NEW DELHI: TAKING a serious view of growing incidents of honour killings in the country, the Supreme Court on Monday issued notices to the Centre and nine states on a plea alleging governments’ inability to deal with the menace for political reasons. The court asked the governments to furnish their stand on the issue and explain why they cannot come out with a stringent law to curb the growing menace of such killings.
A vacation bench comprising Justices R M Lodha and A K Patnaik sought responses from the Centre, states of Delhi, Haryana, Bihar, Jharkhand, Uttar Pradesh, Punjab, Madhya Pradesh, Himachal Pradesh and Rajasthan on a PIL filed by an NGO, Shakti Vahini.
This comes in the wake of suspected honour killings in Bhiwani and Delhi on Sunday in two separate incidents and one such alleged killings of a couple from Bihar in Punjab a few days ago.
According to police, Monika (18) and her lover Rinku (19), both from Jat families, were “killed for honour” at Nimriwali village, near Bhiwani. The father of the girl, her brother, uncle and cousins are suspected to be behind the crime and are absconding. In a similar incident, a young couple from different castes were murdered in Ashok Vihar area in Delhi allegedly by the relatives of the girl who had married against the family wish. In yet another suspected incident of honour killing, throats of a Bhumihar girl and a Yadav boy were slit in Punjab after they had eloped. Advocates Ravi Kant and Prakash Kumar Singh, on behalf of the petitioner, sought direction to the governments to come out with a stringent law to prevent the incidents of honour killings in the country. The counsels stressed the need for making the incidents of honour killing a heinous crime for which a special law was needed. The petition alleged that government’s inertia to deal with the menace was on account of its vote bank politics, adding, such killings allegedly carried out at the instance of khap panchayats (caste councils). “The states have remained mute spectators to such crimes and have remained completely silent on even strengthening the law to combat such crimes. The states have not drafted any monitoring mechanism for keeping a watch on such crimes” , said the petition filed through counsel Prakash Kumar Singh.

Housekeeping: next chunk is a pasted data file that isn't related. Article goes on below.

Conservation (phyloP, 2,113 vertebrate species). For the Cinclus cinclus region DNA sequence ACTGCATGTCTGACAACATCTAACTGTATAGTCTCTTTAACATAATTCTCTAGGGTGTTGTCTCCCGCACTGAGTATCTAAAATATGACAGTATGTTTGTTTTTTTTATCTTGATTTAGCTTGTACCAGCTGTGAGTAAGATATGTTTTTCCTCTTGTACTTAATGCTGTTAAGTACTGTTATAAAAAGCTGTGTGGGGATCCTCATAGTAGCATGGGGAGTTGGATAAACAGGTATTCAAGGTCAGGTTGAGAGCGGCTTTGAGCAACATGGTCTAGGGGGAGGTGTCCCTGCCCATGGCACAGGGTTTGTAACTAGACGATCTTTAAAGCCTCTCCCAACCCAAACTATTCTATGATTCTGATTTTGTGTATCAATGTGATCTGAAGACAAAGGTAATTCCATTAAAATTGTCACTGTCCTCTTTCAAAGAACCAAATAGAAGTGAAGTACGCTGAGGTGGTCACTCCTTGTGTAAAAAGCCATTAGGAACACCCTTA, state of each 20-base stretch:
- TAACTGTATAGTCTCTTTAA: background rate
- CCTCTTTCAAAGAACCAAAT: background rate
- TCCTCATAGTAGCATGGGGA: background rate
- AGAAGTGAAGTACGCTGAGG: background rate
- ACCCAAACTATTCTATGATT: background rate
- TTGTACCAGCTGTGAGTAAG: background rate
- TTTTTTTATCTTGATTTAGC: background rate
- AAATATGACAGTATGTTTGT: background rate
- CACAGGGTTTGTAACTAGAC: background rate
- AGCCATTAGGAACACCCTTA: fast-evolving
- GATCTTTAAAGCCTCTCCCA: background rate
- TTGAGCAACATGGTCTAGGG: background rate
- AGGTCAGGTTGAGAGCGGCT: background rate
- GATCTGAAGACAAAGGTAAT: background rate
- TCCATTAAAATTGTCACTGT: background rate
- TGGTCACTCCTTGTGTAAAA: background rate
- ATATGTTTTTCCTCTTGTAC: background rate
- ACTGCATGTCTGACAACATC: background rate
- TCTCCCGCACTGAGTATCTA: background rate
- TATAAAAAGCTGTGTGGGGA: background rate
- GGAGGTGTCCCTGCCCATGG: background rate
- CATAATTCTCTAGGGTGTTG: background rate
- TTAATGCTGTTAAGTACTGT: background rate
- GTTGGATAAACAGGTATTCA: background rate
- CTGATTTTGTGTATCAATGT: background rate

It said: “In many cases they (governments) have failed to prosecute the people who are involved in disturbing public tranquillity. This has resulted in severe violation of fundamental rights under Article 14 (equality before law) and Article 19 (freedom of expression and speech) of the Constitution of India” .
The brutal killings under the garb to save the honour of the family were against the constitutional provision of Article 21 (Protection of life and personal liberty), said the petition.